Article by Mick Kitson: Milton Keynes on Sunday; 8th August 1999

Bard Labour:
Woodhill Inmates get down to some serious graft
                         in prison workshop.

In Shakespeare’s day actors were considered the lowest of the low. The theatre was popularly thought of as being a place of violence, sex, passion and spectacle. It was wholly frowned upon by polite society, attracting the dregs of the Elizabethan underworld both on and off the stage.

Shakespeare’s fellow actor and rival playwright, Christopher Marlowe, was killed in a Southwark tavern after a row with other actors over who should pay the bill. These lowly roots were pointed out to 18 prisoners during the London Shakespeare Workout’s visit to the Education Block at Woodhill Prison.

This ground-breaking project, bringing Shakespearean performers to the prison to hold workshops with the inmates, has been granted Arts Council cash and has won praise from educationalists and prison reformers alike.

Milton Keynes on Sunday sat in on a session of the ‘Bard Behind Bars’ this week.

Veteran stage and film actor, Barry Morse, told a group of prisoners: "In Shakespeare’s day actors were outsiders in society. The theatre was considered a place of sin. Actors formed themselves into fellowships because they felt rejected by society, rather like you."

The session began with a warm-up with the inmates stretching and vocalising alongside the actors. Then the performers performed a bawdy song, put together by one of the inmates, with everyone joining in the chorus, ‘Lower your drawbridge and I’ll enter your keep’, etc., to much attendant sniggering and open laughter.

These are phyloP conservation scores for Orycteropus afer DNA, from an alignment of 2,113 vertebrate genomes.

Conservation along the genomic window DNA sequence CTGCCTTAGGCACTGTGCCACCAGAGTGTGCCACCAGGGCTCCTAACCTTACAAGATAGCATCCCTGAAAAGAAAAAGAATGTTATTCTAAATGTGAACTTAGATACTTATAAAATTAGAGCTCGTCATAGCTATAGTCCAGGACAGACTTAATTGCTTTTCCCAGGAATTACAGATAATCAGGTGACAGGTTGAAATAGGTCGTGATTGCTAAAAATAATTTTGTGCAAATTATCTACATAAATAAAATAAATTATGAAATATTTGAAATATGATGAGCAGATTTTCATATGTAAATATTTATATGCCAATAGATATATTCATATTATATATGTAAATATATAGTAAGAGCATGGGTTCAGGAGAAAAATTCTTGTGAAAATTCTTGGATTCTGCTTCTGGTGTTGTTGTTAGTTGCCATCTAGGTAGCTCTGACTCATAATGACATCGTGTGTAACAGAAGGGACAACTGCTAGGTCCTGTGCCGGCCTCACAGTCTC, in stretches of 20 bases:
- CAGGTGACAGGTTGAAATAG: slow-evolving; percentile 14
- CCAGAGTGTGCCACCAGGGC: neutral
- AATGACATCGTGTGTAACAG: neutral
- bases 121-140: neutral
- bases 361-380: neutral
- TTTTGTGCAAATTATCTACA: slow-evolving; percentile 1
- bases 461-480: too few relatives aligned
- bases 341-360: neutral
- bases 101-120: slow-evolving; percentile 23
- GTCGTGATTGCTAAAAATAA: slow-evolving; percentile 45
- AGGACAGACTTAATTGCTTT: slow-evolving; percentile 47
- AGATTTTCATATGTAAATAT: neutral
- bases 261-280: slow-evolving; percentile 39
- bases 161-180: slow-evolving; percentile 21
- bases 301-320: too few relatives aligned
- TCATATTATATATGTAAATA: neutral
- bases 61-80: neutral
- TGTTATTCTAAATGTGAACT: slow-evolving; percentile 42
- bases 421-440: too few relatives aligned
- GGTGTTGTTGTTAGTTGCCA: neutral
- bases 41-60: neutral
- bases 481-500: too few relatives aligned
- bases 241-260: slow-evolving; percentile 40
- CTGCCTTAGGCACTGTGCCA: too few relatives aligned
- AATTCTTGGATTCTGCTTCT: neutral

Workshop leader, Bruce Wall, explained to the inmates that Shakespeare frequently used language "as a weapon", perhaps the most effective one ultimately, and proceeded to animate the rigour of the five stress verse form, iambic pentameter, which Shakespeare used.

"It’s like a heartbeat," he said, beating his chest, "It goes: I AM, I AM, I AM, I AM, I AM". It has a rhythm all of it’s own, much as in rap."

Everything the Workshop does is designed to make verse accessible to everyone. The inmates too took turns to insult their visitors using Shakespearean terms of abuse and the guests slung back with modern day equivalents. The effort that drew the most laughter was undoubtedly: ‘You big, hairy, revolting dog’s bollock,’ uttered in perfect iambic rhythm.

The inmates then took turns to speak a line from a Shakespearean play with the actors responding with the following one in order to build up confidence in the open exchange between them. Everyone then in a circle, the actors begun coming into the centre performing segments of entire speeches inviting the inmates to join them as foils. One tattooed prisoner stood motionless, entirely rapt, as actress Rachel Morris caressed his head while performing a speech from The Winter’s Tale.

Splitting into groups, the prisoners invented their own Shakespearean verse using lines from a piece of text which was distributed. These were then enacted for the delight of all. One scenario, fittingly, encompassed a prison visit with each inmate playing the role of a fellow prisoner as they spoke the lines: "Touch but thy lips with those fair lips of mine," one said; "Locked up in a cell all alone I lie," imparted another only to be followed by a third expressing: "Without my dreaming freedom I shall die".

Bruce Wall said, "Something magical happens in these sessions. Inmates begin to understand their own power in the use of language through employing its rhythm."

One prisoner taking part, Paul Gargill, 23, said: "It’s about proving you can do it. It makes you feel good about yourself to get up and succeed." Another offender taking part, Shane Henderson doing time for affray, added: "It’s exciting working with real actors. I’d not done Shakespeare before." HMP Woodhill Education Officer, Shanie Jameson believes that workshops such as the London Shakespeare Workout play a vital part in prisoners’ reform. She said: "Doing this gives them a sense of self worth. Self esteem is a very important factor in offending behaviour. It also makes something accessible to them that they may never have experienced before."

Before the session ended, Rachel Morris turned, extemporaneously, to the group offering a segment from a speech from The Tempest: "Oh, brave new world that hath such people in it ...."

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